Ted Cruz Criticizes Provision In Senate Immigration Bill

Sen. Ted Cruz (R-TX) recently criticized a provision in the proposed Senate immigration bill that would bar states from seeking legal action against the Biden administration if the legislation is violated.

The bill, introduced by Sens. James Lankford (R-OK), Chris Murphy (D-CT), and Krysten Sinema (I-AZ), was recently unveiled in the Senate and would provide billions of dollars in military aid to Ukraine and Israel.

House Speaker Mike Johnson (R-LA) has already presumed the legislation “dead on arrival” in the House, with many Republicans blasting certain provisions in the bill.

Cruz slammed the legislation for providing the U.S. District Court for the District of Columbia “sole and original jurisdiction to hear challenges” relating to its content. The Texas senator said the bill would centralize authority In Washington, D.C.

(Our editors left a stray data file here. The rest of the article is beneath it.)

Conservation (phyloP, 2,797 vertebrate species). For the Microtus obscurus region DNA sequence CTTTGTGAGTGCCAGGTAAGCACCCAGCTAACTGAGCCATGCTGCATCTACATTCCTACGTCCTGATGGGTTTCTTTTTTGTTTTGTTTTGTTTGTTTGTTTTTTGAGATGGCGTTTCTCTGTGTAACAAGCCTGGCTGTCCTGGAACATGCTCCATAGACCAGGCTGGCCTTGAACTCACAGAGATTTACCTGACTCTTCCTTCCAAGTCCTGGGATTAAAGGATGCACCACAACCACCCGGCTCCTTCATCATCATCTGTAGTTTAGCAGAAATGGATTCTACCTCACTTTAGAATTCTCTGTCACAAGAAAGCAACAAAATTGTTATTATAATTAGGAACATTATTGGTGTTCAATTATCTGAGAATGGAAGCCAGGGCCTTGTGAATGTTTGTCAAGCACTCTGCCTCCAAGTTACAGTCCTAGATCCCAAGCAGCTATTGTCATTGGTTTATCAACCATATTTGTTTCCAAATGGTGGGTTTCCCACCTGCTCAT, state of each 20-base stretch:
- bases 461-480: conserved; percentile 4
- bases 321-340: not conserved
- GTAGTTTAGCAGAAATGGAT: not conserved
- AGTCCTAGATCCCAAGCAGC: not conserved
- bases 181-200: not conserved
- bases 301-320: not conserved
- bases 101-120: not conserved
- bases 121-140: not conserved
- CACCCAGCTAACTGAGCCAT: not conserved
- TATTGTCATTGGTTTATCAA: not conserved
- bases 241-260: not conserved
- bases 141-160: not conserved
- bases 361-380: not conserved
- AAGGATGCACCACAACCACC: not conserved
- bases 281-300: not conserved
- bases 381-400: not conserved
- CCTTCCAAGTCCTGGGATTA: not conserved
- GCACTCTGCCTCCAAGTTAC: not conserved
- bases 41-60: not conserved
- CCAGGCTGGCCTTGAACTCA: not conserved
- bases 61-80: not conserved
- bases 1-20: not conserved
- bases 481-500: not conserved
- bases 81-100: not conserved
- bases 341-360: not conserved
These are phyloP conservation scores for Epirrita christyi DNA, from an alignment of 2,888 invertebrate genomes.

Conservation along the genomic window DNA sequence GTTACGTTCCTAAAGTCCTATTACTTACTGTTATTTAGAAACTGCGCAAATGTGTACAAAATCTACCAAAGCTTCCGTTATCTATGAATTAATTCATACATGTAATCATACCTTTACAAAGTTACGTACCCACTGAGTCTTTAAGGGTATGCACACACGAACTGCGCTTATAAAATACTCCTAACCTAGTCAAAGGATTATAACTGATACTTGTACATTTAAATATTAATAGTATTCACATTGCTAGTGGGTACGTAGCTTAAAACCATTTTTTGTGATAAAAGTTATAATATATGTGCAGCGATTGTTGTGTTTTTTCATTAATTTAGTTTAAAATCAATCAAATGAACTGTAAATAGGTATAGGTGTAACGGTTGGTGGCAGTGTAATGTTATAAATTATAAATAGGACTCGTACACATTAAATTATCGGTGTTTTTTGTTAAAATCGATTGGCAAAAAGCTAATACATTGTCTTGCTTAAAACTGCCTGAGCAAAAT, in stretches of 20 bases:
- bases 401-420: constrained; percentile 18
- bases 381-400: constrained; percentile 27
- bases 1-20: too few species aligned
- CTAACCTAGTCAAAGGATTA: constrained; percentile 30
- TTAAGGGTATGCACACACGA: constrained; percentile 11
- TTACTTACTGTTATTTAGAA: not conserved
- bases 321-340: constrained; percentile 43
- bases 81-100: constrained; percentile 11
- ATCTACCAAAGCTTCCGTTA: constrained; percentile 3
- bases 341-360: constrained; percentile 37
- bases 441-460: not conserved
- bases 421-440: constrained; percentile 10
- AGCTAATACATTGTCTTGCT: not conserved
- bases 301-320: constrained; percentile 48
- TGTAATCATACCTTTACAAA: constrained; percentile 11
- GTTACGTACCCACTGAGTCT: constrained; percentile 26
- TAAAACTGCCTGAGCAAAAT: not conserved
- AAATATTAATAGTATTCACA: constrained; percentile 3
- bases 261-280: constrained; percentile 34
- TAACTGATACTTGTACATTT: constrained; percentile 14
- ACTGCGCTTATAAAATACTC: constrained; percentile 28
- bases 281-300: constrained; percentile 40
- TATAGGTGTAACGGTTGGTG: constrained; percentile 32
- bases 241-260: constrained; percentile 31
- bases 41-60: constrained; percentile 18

“This means that the State of Texas wouldn’t be able to sue the Biden administration in Texas for violating the provisions of the proposed law — something the State has done effectively for over three years now,” Cruz said in a statement to Newsweek.

“Instead, these cases would have to be heard in Washington, where Texas will almost certainly lose thanks to a superabundance of liberal judges. This, of course, is by design because the Biden administration is tired of losing in Texas district courts and the Fifth Circuit,” he added.

Cruz joined his fellow Republicans in condemning the legislation, saying it is unlikely to become law.

“The Speaker of the House has been unequivocal that the Senate bill is dead on arrival in the House,” the Texas congressman said. “So I asked my colleagues why on Earth would they be pushing a bill that divides the Republican conference that unites all the Senate Democrats, and has zero chance of ever passing into law?”

The legislation would seize control of the immigration system in the U.S., allowing the Department of Homeland to shut down the border if more than 5,000 illegal immigrants cross into America on a given day.

Despite the bill’s intentions, internet rumors have signaled that the measure would allow over 8,500 unlawful migrants to enter the U.S. daily until the federal government declares an emergency.